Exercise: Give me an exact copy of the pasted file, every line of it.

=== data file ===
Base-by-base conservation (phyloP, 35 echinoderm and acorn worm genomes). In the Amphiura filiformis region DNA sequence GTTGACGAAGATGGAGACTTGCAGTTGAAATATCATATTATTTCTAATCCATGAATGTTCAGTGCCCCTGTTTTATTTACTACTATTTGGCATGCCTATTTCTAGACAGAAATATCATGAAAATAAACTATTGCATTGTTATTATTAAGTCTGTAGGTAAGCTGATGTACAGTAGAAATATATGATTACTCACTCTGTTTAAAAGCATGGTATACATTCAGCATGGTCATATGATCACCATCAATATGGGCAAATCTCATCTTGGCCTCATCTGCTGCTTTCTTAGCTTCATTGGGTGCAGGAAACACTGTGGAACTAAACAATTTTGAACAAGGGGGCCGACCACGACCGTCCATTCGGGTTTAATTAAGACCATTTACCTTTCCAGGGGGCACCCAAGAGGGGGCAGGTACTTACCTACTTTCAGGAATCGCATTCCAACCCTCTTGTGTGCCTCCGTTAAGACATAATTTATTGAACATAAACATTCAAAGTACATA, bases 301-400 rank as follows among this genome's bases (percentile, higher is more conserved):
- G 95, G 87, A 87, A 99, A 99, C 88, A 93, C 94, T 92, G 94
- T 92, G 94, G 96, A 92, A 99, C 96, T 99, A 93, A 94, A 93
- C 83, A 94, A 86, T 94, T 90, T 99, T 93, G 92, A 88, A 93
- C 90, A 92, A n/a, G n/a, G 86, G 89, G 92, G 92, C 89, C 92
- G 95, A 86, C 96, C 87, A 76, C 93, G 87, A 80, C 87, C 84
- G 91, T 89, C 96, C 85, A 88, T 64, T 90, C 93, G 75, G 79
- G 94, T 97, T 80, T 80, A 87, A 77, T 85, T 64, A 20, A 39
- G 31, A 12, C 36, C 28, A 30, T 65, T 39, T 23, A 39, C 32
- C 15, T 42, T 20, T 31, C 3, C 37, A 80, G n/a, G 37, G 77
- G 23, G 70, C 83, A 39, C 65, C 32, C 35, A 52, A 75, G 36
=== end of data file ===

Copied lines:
Base-by-base conservation (phyloP, 35 echinoderm and acorn worm genomes). In the Amphiura filiformis region DNA sequence GTTGACGAAGATGGAGACTTGCAGTTGAAATATCATATTATTTCTAATCCATGAATGTTCAGTGCCCCTGTTTTATTTACTACTATTTGGCATGCCTATTTCTAGACAGAAATATCATGAAAATAAACTATTGCATTGTTATTATTAAGTCTGTAGGTAAGCTGATGTACAGTAGAAATATATGATTACTCACTCTGTTTAAAAGCATGGTATACATTCAGCATGGTCATATGATCACCATCAATATGGGCAAATCTCATCTTGGCCTCATCTGCTGCTTTCTTAGCTTCATTGGGTGCAGGAAACACTGTGGAACTAAACAATTTTGAACAAGGGGGCCGACCACGACCGTCCATTCGGGTTTAATTAAGACCATTTACCTTTCCAGGGGGCACCCAAGAGGGGGCAGGTACTTACCTACTTTCAGGAATCGCATTCCAACCCTCTTGTGTGCCTCCGTTAAGACATAATTTATTGAACATAAACATTCAAAGTACATA, bases 301-400 rank as follows among this genome's bases (percentile, higher is more conserved):
- G 95, G 87, A 87, A 99, A 99, C 88, A 93, C 94, T 92, G 94
- T 92, G 94, G 96, A 92, A 99, C 96, T 99, A 93, A 94, A 93
- C 83, A 94, A 86, T 94, T 90, T 99, T 93, G 92, A 88, A 93
- C 90, A 92, A n/a, G n/a, G 86, G 89, G 92, G 92, C 89, C 92
- G 95, A 86, C 96, C 87, A 76, C 93, G 87, A 80, C 87, C 84
- G 91, T 89, C 96, C 85, A 88, T 64, T 90, C 93, G 75, G 79
- G 94, T 97, T 80, T 80, A 87, A 77, T 85, T 64, A 20, A 39
- G 31, A 12, C 36, C 28, A 30, T 65, T 39, T 23, A 39, C 32
- C 15, T 42, T 20, T 31, C 3, C 37, A 80, G n/a, G 37, G 77
- G 23, G 70, C 83, A 39, C 65, C 32, C 35, A 52, A 75, G 36